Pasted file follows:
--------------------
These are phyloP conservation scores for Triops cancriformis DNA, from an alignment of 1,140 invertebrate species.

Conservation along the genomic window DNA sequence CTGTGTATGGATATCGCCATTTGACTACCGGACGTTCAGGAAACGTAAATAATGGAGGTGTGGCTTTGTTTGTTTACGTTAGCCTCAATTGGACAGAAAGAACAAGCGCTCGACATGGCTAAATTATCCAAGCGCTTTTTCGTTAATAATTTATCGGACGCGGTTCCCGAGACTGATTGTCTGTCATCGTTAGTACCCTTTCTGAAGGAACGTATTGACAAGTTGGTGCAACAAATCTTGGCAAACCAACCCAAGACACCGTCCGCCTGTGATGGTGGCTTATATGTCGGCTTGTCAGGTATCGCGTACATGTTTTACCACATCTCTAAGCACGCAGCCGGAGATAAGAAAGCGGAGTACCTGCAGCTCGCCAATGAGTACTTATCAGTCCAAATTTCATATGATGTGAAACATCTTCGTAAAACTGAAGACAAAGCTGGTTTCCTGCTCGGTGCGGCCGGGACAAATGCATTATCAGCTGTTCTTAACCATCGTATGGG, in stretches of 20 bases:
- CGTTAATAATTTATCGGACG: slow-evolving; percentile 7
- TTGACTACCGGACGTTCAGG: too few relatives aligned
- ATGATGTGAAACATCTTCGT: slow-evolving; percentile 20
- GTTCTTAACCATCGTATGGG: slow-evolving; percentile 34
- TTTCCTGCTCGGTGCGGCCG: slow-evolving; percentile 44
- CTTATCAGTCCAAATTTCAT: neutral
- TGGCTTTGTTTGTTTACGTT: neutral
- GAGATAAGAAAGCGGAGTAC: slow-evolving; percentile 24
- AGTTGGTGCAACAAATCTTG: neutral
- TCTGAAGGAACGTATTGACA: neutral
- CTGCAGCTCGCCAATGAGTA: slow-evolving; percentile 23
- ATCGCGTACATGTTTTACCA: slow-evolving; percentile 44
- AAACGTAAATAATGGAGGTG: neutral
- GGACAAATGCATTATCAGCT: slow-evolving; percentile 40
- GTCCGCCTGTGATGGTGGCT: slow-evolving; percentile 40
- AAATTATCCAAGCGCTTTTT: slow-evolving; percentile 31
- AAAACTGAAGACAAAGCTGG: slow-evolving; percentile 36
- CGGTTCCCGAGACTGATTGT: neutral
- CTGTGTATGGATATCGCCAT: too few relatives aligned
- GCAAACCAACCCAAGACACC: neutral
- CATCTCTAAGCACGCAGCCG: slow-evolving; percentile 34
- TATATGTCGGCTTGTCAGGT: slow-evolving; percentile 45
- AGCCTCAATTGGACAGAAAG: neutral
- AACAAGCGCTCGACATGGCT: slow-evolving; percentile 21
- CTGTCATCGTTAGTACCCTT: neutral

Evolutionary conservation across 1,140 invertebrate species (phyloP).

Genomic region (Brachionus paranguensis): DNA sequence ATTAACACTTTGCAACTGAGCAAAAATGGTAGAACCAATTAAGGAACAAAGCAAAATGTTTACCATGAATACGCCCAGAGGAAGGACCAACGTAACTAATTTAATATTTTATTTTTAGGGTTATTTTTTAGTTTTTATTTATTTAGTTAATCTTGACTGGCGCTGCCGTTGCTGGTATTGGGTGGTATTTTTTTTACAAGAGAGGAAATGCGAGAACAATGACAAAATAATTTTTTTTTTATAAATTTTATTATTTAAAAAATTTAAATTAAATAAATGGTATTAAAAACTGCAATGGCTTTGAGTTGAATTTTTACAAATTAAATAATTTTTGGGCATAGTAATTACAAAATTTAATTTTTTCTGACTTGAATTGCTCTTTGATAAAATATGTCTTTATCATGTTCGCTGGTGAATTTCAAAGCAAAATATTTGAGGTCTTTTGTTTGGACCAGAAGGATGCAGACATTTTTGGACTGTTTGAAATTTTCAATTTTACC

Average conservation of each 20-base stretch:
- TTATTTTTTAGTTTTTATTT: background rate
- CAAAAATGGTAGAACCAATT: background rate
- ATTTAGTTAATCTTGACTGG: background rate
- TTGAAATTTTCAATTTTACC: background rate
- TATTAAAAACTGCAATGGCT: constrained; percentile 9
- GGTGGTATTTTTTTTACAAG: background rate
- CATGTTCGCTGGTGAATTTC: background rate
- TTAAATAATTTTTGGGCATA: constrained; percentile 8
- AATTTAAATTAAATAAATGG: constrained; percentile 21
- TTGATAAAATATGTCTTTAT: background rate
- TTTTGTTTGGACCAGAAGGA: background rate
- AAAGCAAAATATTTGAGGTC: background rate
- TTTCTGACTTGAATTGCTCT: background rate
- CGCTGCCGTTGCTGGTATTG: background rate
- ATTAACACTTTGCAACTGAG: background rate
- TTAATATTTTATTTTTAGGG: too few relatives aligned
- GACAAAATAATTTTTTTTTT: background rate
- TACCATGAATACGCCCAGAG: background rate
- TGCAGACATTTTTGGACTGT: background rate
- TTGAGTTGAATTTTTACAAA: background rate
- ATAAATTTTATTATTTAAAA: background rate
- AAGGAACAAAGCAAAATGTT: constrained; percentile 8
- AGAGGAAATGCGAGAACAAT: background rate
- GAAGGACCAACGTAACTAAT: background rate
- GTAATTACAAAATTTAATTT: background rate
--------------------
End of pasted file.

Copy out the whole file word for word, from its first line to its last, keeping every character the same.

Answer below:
These are phyloP conservation scores for Triops cancriformis DNA, from an alignment of 1,140 invertebrate species.

Conservation along the genomic window DNA sequence CTGTGTATGGATATCGCCATTTGACTACCGGACGTTCAGGAAACGTAAATAATGGAGGTGTGGCTTTGTTTGTTTACGTTAGCCTCAATTGGACAGAAAGAACAAGCGCTCGACATGGCTAAATTATCCAAGCGCTTTTTCGTTAATAATTTATCGGACGCGGTTCCCGAGACTGATTGTCTGTCATCGTTAGTACCCTTTCTGAAGGAACGTATTGACAAGTTGGTGCAACAAATCTTGGCAAACCAACCCAAGACACCGTCCGCCTGTGATGGTGGCTTATATGTCGGCTTGTCAGGTATCGCGTACATGTTTTACCACATCTCTAAGCACGCAGCCGGAGATAAGAAAGCGGAGTACCTGCAGCTCGCCAATGAGTACTTATCAGTCCAAATTTCATATGATGTGAAACATCTTCGTAAAACTGAAGACAAAGCTGGTTTCCTGCTCGGTGCGGCCGGGACAAATGCATTATCAGCTGTTCTTAACCATCGTATGGG, in stretches of 20 bases:
- CGTTAATAATTTATCGGACG: slow-evolving; percentile 7
- TTGACTACCGGACGTTCAGG: too few relatives aligned
- ATGATGTGAAACATCTTCGT: slow-evolving; percentile 20
- GTTCTTAACCATCGTATGGG: slow-evolving; percentile 34
- TTTCCTGCTCGGTGCGGCCG: slow-evolving; percentile 44
- CTTATCAGTCCAAATTTCAT: neutral
- TGGCTTTGTTTGTTTACGTT: neutral
- GAGATAAGAAAGCGGAGTAC: slow-evolving; percentile 24
- AGTTGGTGCAACAAATCTTG: neutral
- TCTGAAGGAACGTATTGACA: neutral
- CTGCAGCTCGCCAATGAGTA: slow-evolving; percentile 23
- ATCGCGTACATGTTTTACCA: slow-evolving; percentile 44
- AAACGTAAATAATGGAGGTG: neutral
- GGACAAATGCATTATCAGCT: slow-evolving; percentile 40
- GTCCGCCTGTGATGGTGGCT: slow-evolving; percentile 40
- AAATTATCCAAGCGCTTTTT: slow-evolving; percentile 31
- AAAACTGAAGACAAAGCTGG: slow-evolving; percentile 36
- CGGTTCCCGAGACTGATTGT: neutral
- CTGTGTATGGATATCGCCAT: too few relatives aligned
- GCAAACCAACCCAAGACACC: neutral
- CATCTCTAAGCACGCAGCCG: slow-evolving; percentile 34
- TATATGTCGGCTTGTCAGGT: slow-evolving; percentile 45
- AGCCTCAATTGGACAGAAAG: neutral
- AACAAGCGCTCGACATGGCT: slow-evolving; percentile 21
- CTGTCATCGTTAGTACCCTT: neutral

Evolutionary conservation across 1,140 invertebrate species (phyloP).

Genomic region (Brachionus paranguensis): DNA sequence ATTAACACTTTGCAACTGAGCAAAAATGGTAGAACCAATTAAGGAACAAAGCAAAATGTTTACCATGAATACGCCCAGAGGAAGGACCAACGTAACTAATTTAATATTTTATTTTTAGGGTTATTTTTTAGTTTTTATTTATTTAGTTAATCTTGACTGGCGCTGCCGTTGCTGGTATTGGGTGGTATTTTTTTTACAAGAGAGGAAATGCGAGAACAATGACAAAATAATTTTTTTTTTATAAATTTTATTATTTAAAAAATTTAAATTAAATAAATGGTATTAAAAACTGCAATGGCTTTGAGTTGAATTTTTACAAATTAAATAATTTTTGGGCATAGTAATTACAAAATTTAATTTTTTCTGACTTGAATTGCTCTTTGATAAAATATGTCTTTATCATGTTCGCTGGTGAATTTCAAAGCAAAATATTTGAGGTCTTTTGTTTGGACCAGAAGGATGCAGACATTTTTGGACTGTTTGAAATTTTCAATTTTACC

Average conservation of each 20-base stretch:
- TTATTTTTTAGTTTTTATTT: background rate
- CAAAAATGGTAGAACCAATT: background rate
- ATTTAGTTAATCTTGACTGG: background rate
- TTGAAATTTTCAATTTTACC: background rate
- TATTAAAAACTGCAATGGCT: constrained; percentile 9
- GGTGGTATTTTTTTTACAAG: background rate
- CATGTTCGCTGGTGAATTTC: background rate
- TTAAATAATTTTTGGGCATA: constrained; percentile 8
- AATTTAAATTAAATAAATGG: constrained; percentile 21
- TTGATAAAATATGTCTTTAT: background rate
- TTTTGTTTGGACCAGAAGGA: background rate
- AAAGCAAAATATTTGAGGTC: background rate
- TTTCTGACTTGAATTGCTCT: background rate
- CGCTGCCGTTGCTGGTATTG: background rate
- ATTAACACTTTGCAACTGAG: background rate
- TTAATATTTTATTTTTAGGG: too few relatives aligned
- GACAAAATAATTTTTTTTTT: background rate
- TACCATGAATACGCCCAGAG: background rate
- TGCAGACATTTTTGGACTGT: background rate
- TTGAGTTGAATTTTTACAAA: background rate
- ATAAATTTTATTATTTAAAA: background rate
- AAGGAACAAAGCAAAATGTT: constrained; percentile 8
- AGAGGAAATGCGAGAACAAT: background rate
- GAAGGACCAACGTAACTAAT: background rate
- GTAATTACAAAATTTAATTT: background rate